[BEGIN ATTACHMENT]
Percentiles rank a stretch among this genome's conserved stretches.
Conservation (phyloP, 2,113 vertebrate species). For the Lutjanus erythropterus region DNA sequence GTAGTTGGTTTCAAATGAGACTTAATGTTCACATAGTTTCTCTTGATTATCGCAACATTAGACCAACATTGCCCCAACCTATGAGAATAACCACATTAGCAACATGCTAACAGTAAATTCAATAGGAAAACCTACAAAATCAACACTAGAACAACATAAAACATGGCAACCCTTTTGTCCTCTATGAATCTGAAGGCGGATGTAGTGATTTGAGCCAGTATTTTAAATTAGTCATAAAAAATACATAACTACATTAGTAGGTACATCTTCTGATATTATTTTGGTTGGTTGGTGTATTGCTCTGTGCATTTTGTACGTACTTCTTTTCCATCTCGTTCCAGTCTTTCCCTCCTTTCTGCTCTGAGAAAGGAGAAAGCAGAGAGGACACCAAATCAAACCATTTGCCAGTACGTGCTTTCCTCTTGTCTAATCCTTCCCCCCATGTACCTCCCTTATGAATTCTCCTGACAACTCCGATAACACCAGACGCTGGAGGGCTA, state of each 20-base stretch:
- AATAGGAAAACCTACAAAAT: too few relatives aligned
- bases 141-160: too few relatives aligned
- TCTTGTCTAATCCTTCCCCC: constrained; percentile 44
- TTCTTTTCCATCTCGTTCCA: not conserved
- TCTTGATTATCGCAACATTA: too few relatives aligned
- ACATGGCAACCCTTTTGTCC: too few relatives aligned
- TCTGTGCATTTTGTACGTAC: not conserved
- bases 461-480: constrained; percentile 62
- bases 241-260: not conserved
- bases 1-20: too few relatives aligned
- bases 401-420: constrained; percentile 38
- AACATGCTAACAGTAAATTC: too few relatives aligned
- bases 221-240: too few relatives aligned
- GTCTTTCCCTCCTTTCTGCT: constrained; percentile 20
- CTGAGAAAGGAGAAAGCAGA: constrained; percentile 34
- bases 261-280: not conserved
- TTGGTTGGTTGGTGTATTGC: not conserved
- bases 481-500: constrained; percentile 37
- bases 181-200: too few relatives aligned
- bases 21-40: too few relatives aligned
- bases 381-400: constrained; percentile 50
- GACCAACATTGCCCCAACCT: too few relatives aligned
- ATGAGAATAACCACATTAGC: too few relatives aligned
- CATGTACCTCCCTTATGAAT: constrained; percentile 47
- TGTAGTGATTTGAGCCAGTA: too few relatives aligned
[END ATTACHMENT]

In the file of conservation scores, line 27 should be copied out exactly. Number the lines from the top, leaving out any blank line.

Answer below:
- TGTAGTGATTTGAGCCAGTA: too few relatives aligned